Non-Allergic Rhinitis: A Rebel without a Cause? Not Really

James Thompson, MD Health Pro

    Have you ever thought being told “You are not allergic.” would be disappointing news? About forty percent of adults allergy tested to environmental triggers turn out not to have any. Many of them highly suspect they are allergic and are mentally prepared to get confirmation when they come to my office. I almost feel sorry that I’m not able to identify at least a few allergy triggers for them to blame their symptoms on.


    Non-allergic rhinitis is a common problem which may be triggered by many different substances (see below). Unfortunately it is a diagnosis of exclusion. Once we have excluded allergy triggers by skin testing or blood tests, non-allergic rhinitis may be considered.

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    Symptoms of Non-Allergic Rhinitis (NAR)

    Symptoms of NAR are very similar to what one experiences when they have allergic rhinitis. Runny nose and nasal congestion are at the top of the list. Sneezing may also occur but itching of the roof of the mouth or throat, and itchy or watery eyes is very uncommon (in contrast to allergic rhinitis).


    Although symptoms of NAR are never life threatening, the quality of life can be greatly impacted in much the same way reported in people who have allergic nasal problems.


    One can experience:


     -A drop in work / school productivity


     -Poor quality of sleep


     -Fatigue and daytime somnolence (feel sleepy)


     -Feeling of being sick all the time


    - Looking and sounding sick all the time (puffy eye lids / nasal                               voice)


    -Having the same complications of allergic rhinitis (sinus and ear infections, cough from postnasal drip and more difficult to control asthma)



    Non-Allergic Triggers include:

    • Chemical fumes, fragrances (perfumes and colognes), odors                         and gases.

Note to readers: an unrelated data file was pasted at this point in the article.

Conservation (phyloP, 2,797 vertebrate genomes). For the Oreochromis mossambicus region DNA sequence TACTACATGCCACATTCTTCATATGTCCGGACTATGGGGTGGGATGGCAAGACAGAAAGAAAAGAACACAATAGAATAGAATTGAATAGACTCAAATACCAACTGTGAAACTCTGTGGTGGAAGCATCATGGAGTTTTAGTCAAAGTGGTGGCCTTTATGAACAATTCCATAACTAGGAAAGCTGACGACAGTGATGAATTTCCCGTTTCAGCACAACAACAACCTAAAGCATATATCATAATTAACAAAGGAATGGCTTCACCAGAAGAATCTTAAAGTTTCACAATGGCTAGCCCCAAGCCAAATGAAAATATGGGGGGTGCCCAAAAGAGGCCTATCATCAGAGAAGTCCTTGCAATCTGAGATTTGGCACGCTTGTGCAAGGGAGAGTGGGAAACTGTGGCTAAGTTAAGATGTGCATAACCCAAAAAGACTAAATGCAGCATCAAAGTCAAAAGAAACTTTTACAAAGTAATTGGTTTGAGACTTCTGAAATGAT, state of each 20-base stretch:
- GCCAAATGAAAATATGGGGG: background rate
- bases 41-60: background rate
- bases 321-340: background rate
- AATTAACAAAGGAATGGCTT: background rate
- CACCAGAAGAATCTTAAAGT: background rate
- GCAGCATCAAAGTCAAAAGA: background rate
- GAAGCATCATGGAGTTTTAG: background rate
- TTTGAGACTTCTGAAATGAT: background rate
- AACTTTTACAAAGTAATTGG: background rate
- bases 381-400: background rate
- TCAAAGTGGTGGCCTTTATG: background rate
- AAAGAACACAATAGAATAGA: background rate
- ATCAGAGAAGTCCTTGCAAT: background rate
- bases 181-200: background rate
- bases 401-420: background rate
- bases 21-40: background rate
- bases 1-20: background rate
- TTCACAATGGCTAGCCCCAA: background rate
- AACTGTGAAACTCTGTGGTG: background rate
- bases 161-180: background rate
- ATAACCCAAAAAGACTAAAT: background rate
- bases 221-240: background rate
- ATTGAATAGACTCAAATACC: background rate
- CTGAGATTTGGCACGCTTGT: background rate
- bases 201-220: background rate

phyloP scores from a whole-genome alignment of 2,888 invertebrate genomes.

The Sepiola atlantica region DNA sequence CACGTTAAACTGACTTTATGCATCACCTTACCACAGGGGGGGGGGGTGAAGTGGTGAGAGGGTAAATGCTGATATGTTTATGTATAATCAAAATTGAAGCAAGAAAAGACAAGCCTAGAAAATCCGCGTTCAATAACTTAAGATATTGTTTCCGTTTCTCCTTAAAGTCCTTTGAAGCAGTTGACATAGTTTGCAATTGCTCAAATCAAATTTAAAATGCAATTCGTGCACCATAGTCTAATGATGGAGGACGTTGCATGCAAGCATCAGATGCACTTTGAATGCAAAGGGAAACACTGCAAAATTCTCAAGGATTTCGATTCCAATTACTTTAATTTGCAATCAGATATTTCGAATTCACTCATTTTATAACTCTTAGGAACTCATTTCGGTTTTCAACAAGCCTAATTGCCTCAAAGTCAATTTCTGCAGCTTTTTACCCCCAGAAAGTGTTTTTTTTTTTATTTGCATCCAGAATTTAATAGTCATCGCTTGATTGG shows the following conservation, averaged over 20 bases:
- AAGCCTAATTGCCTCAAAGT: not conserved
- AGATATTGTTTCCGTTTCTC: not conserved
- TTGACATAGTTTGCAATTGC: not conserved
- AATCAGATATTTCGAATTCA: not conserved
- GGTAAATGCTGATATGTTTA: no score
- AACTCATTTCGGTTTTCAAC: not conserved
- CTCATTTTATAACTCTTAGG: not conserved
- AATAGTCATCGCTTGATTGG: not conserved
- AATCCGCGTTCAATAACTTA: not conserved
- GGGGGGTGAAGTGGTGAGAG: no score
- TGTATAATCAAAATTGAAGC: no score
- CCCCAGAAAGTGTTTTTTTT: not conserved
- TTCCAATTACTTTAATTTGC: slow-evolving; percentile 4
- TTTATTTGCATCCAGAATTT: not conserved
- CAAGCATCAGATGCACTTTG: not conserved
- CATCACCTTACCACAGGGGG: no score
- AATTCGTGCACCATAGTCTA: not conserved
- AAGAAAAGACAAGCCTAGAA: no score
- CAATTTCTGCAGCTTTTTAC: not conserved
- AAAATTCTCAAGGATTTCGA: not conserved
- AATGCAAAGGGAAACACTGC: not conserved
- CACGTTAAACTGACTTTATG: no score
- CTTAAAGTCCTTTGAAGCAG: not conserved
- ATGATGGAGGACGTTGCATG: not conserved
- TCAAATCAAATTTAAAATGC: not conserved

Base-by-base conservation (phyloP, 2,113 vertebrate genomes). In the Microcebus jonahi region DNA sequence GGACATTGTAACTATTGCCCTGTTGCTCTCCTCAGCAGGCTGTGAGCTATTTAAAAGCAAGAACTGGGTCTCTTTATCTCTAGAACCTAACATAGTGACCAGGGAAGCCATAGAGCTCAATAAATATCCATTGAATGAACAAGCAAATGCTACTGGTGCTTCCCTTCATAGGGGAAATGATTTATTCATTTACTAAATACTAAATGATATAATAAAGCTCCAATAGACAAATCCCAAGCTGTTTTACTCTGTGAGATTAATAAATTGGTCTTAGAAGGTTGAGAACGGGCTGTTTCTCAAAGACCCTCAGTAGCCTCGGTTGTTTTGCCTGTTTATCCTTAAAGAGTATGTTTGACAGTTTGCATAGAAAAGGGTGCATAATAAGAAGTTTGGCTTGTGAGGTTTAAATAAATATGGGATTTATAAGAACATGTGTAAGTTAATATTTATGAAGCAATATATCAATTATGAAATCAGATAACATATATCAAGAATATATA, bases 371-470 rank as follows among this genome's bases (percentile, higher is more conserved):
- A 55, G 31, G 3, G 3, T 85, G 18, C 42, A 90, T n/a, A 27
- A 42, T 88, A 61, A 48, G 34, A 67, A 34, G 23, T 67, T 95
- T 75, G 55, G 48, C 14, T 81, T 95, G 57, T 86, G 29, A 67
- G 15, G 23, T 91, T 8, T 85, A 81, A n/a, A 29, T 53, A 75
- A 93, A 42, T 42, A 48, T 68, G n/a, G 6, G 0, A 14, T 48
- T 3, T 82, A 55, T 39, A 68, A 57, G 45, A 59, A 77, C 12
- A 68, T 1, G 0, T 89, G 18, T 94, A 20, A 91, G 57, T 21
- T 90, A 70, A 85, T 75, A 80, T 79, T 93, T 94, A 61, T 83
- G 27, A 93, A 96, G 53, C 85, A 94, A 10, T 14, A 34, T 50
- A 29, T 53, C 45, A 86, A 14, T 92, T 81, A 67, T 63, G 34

• Second and third hand tobacco smoke (third hand smoke is from    the ash emitted from the burned cigarette which may infiltrate indoor                     environments).
    • Weather changes (changes in humidity and barometric pressure)
    •  Dry air
    •  Outdoor pollution (car and industry exhaust, ozone and many                         other culprits)
    • Hormonal shifts associated with menstrual cycles or hormone                         supplements or hypothyroidism.
    • Hot or spicy foods and beverages (alcoholic beverages are common           triggers)
    • Medications
    • : Many prescribed and over the counter medications may cause nasal symptoms. Certain drugs for treating hypertension, heart disease, headaches and erectile dysfunction have been reported. Irritation from nasal sprays used to treat allergic and non-allergic rhinitis may cause non-allergic rhinitis. Over the counter nasal decongestants may in addition cause rebound (a sudden plugging up of the nose after a period away from it, leading to increased use) and NAR.         
    • Mental factors such as stress and sexual arousal have been                           associated with NAR.


  • What Can You Do About Non-Allergic Rhinitis?

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    The first step in managing NAR is to identify your trigger factors. Once allergy tests have excluded allergic triggers your allergist can focus on the non-allergic triggers unique to your home, work or school environment. This usually means you will be asked a series of questions in order to understand what you are exposed to during the course of the day. You can assist your doctor by spending some time listing potential triggers in your environment. Use the above list as a guideline for what your exposures may include. Eliminating or reducing the triggers can have the greatest impact on resolving the problem.


    Your doctor will use your historical information along with allergy test results and physical exam to make the diagnosis and initiate treatment.



    Treatment for Non-Allergic Rhinitis

    There is no cure for NAR but often it can be managed to markedly reduce symptoms and prevent flare-ups. Oral antihistamines and steroid based nasal sprays are sometimes effective. Some non-steroidal sprays for example Azelastine (Astelin and Astepro) have indications for non-allergic forms of rhinitis. Your doctor will guide you through the decision points on medications.

    Nasal rinsing with saline can be very helpful in treating NAR.


    Final Words

    Many people who have hay fever also have a component of non-allergic rhinitis. For this reason expertise is often required for managing environmental controls and medications. NAR is not as responsive to allergy medications compared to allergic rhinitis, but often the right formula can be figured out over time by teaming up with your allergy care provider.



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Published On: June 27, 2014